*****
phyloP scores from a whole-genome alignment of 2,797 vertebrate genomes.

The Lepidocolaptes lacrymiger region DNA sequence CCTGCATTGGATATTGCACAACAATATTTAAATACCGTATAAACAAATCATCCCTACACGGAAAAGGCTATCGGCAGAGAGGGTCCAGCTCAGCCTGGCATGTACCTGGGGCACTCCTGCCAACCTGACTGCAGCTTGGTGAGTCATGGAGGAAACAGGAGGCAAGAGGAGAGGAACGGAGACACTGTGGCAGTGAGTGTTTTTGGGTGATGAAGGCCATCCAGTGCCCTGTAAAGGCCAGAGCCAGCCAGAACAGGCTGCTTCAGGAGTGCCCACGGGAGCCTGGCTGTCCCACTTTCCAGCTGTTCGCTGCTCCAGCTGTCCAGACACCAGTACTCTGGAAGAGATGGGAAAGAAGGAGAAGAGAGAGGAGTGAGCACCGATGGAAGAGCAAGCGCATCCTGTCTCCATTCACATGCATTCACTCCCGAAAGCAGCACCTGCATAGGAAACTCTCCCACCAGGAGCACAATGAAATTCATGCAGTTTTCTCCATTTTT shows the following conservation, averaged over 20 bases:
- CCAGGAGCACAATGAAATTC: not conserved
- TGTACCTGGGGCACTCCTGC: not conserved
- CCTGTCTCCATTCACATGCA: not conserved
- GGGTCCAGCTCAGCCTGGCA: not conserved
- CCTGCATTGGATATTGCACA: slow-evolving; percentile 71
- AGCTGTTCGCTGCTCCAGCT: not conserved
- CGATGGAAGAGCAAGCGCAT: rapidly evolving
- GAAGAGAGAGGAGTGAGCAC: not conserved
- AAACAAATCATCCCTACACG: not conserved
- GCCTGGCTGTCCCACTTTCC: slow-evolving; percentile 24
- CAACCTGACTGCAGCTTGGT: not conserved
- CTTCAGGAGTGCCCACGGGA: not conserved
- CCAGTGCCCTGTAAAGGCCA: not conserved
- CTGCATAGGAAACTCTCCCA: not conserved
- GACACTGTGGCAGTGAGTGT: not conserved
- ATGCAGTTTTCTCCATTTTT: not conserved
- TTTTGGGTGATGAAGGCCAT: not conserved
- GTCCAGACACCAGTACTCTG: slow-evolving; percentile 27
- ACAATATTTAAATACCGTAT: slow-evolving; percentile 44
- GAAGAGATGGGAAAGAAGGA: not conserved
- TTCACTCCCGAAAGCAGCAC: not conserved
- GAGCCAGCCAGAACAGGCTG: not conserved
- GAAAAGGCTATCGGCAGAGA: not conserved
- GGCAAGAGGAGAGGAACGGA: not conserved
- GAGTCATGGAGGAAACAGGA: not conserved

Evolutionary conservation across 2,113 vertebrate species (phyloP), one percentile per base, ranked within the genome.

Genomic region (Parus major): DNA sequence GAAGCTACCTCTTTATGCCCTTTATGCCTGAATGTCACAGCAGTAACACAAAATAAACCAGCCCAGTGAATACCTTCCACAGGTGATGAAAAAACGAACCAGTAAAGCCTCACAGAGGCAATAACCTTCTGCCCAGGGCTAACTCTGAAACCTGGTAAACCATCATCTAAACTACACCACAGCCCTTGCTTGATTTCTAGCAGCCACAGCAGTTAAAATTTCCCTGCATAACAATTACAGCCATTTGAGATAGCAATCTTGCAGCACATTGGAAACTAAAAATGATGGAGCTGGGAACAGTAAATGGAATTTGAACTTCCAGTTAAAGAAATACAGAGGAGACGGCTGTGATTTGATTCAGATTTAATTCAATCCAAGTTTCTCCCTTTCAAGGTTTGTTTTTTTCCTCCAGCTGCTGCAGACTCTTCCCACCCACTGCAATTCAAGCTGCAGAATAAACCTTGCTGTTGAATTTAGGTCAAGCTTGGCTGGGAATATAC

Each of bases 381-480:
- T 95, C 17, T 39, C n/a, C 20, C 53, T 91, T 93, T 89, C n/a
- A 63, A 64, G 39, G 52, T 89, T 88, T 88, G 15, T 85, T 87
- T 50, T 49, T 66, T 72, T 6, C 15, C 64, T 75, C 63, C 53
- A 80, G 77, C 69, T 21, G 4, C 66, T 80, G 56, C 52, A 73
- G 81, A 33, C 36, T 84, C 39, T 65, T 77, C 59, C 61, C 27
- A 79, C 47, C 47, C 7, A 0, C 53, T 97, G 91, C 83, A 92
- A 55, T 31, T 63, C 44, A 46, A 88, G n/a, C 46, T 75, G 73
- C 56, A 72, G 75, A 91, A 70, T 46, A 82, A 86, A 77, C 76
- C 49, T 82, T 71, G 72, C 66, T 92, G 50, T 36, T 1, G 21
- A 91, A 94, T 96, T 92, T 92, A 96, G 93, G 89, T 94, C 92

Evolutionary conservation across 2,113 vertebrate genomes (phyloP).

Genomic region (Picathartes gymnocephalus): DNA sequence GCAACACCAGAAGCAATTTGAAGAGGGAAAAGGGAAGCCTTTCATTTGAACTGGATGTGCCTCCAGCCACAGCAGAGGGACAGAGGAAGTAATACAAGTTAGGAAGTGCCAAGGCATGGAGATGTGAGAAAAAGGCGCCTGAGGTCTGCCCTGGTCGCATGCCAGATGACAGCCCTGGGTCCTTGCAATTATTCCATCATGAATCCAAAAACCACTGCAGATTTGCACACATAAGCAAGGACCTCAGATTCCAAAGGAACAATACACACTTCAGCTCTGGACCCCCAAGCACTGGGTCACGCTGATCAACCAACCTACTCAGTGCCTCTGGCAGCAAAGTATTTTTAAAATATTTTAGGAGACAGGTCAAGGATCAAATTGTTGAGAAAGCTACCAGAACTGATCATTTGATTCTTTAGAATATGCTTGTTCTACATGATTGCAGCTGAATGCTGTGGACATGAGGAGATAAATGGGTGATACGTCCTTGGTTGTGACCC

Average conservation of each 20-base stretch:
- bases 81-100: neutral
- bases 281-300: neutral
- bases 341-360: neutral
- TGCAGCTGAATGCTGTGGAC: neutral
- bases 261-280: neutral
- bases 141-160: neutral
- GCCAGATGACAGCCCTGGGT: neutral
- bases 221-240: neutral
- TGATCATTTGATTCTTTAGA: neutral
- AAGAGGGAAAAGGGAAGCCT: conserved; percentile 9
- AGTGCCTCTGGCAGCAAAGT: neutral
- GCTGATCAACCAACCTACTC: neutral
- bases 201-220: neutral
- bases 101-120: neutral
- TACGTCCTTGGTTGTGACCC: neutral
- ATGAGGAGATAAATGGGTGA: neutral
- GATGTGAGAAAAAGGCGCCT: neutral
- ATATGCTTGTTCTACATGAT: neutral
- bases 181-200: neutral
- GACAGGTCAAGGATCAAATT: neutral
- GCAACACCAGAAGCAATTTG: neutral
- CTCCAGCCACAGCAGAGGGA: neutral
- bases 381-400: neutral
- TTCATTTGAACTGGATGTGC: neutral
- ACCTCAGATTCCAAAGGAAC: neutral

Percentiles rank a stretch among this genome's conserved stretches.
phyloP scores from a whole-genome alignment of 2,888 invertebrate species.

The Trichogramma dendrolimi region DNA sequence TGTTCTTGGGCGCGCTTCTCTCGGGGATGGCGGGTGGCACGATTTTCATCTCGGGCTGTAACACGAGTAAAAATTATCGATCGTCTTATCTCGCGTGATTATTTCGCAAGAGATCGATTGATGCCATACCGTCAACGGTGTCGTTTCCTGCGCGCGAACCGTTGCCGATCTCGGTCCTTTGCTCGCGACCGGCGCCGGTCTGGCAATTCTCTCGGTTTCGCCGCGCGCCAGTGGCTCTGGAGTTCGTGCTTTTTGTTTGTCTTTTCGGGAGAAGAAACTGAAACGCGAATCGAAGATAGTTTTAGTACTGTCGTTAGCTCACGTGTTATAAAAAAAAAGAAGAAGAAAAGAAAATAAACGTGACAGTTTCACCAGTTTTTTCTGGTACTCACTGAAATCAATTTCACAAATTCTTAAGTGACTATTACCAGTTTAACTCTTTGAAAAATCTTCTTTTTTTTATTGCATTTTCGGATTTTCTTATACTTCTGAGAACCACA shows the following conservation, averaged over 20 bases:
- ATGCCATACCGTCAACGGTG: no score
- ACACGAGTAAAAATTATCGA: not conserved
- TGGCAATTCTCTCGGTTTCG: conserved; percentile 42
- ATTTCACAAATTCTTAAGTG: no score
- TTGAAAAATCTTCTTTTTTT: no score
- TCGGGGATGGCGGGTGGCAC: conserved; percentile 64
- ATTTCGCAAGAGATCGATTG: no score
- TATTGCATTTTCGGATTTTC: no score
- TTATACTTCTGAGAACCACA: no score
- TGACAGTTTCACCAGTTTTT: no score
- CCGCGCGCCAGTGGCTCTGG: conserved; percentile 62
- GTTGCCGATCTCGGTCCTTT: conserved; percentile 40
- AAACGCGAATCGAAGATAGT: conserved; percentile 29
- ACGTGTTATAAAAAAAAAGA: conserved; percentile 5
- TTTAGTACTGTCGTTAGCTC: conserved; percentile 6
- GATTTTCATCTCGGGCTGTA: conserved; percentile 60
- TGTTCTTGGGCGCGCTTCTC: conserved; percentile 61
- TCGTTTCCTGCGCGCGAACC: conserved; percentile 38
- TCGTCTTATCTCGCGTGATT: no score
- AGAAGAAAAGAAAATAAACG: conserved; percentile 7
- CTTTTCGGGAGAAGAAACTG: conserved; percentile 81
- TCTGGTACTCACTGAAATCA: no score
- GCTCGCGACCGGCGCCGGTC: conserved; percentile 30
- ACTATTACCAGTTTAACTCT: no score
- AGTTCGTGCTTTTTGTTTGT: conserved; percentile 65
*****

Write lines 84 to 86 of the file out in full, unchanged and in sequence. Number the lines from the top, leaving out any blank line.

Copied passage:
- AAACGCGAATCGAAGATAGT: conserved; percentile 29
- ACGTGTTATAAAAAAAAAGA: conserved; percentile 5
- TTTAGTACTGTCGTTAGCTC: conserved; percentile 6